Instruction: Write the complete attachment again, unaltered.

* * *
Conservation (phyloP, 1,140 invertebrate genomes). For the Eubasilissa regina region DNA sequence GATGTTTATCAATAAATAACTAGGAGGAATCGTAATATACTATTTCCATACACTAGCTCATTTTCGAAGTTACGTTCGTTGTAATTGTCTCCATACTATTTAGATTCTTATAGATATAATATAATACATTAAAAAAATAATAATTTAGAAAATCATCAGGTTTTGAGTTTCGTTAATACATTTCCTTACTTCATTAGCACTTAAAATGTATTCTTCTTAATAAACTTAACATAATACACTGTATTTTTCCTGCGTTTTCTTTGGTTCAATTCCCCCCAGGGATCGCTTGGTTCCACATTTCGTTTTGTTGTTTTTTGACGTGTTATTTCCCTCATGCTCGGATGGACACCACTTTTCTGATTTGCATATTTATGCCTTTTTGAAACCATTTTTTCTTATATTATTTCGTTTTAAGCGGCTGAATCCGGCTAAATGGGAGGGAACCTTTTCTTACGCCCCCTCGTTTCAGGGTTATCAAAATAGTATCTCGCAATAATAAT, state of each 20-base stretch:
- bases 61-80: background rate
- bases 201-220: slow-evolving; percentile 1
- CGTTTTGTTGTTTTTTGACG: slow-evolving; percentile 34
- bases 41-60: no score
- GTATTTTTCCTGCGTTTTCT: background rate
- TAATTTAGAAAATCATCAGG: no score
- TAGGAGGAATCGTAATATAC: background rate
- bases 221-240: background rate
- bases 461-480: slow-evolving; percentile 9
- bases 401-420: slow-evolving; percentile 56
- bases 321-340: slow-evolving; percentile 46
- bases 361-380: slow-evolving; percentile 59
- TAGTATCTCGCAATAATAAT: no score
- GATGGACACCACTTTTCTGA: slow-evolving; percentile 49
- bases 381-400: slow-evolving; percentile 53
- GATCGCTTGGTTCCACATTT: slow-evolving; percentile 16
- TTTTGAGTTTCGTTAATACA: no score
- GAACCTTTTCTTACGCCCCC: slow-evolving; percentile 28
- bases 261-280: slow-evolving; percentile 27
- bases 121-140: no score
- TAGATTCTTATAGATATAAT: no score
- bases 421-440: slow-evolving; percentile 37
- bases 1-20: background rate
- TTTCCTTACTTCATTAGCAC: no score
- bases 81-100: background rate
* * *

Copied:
Conservation (phyloP, 1,140 invertebrate genomes). For the Eubasilissa regina region DNA sequence GATGTTTATCAATAAATAACTAGGAGGAATCGTAATATACTATTTCCATACACTAGCTCATTTTCGAAGTTACGTTCGTTGTAATTGTCTCCATACTATTTAGATTCTTATAGATATAATATAATACATTAAAAAAATAATAATTTAGAAAATCATCAGGTTTTGAGTTTCGTTAATACATTTCCTTACTTCATTAGCACTTAAAATGTATTCTTCTTAATAAACTTAACATAATACACTGTATTTTTCCTGCGTTTTCTTTGGTTCAATTCCCCCCAGGGATCGCTTGGTTCCACATTTCGTTTTGTTGTTTTTTGACGTGTTATTTCCCTCATGCTCGGATGGACACCACTTTTCTGATTTGCATATTTATGCCTTTTTGAAACCATTTTTTCTTATATTATTTCGTTTTAAGCGGCTGAATCCGGCTAAATGGGAGGGAACCTTTTCTTACGCCCCCTCGTTTCAGGGTTATCAAAATAGTATCTCGCAATAATAAT, state of each 20-base stretch:
- bases 61-80: background rate
- bases 201-220: slow-evolving; percentile 1
- CGTTTTGTTGTTTTTTGACG: slow-evolving; percentile 34
- bases 41-60: no score
- GTATTTTTCCTGCGTTTTCT: background rate
- TAATTTAGAAAATCATCAGG: no score
- TAGGAGGAATCGTAATATAC: background rate
- bases 221-240: background rate
- bases 461-480: slow-evolving; percentile 9
- bases 401-420: slow-evolving; percentile 56
- bases 321-340: slow-evolving; percentile 46
- bases 361-380: slow-evolving; percentile 59
- TAGTATCTCGCAATAATAAT: no score
- GATGGACACCACTTTTCTGA: slow-evolving; percentile 49
- bases 381-400: slow-evolving; percentile 53
- GATCGCTTGGTTCCACATTT: slow-evolving; percentile 16
- TTTTGAGTTTCGTTAATACA: no score
- GAACCTTTTCTTACGCCCCC: slow-evolving; percentile 28
- bases 261-280: slow-evolving; percentile 27
- bases 121-140: no score
- TAGATTCTTATAGATATAAT: no score
- bases 421-440: slow-evolving; percentile 37
- bases 1-20: background rate
- TTTCCTTACTTCATTAGCAC: no score
- bases 81-100: background rate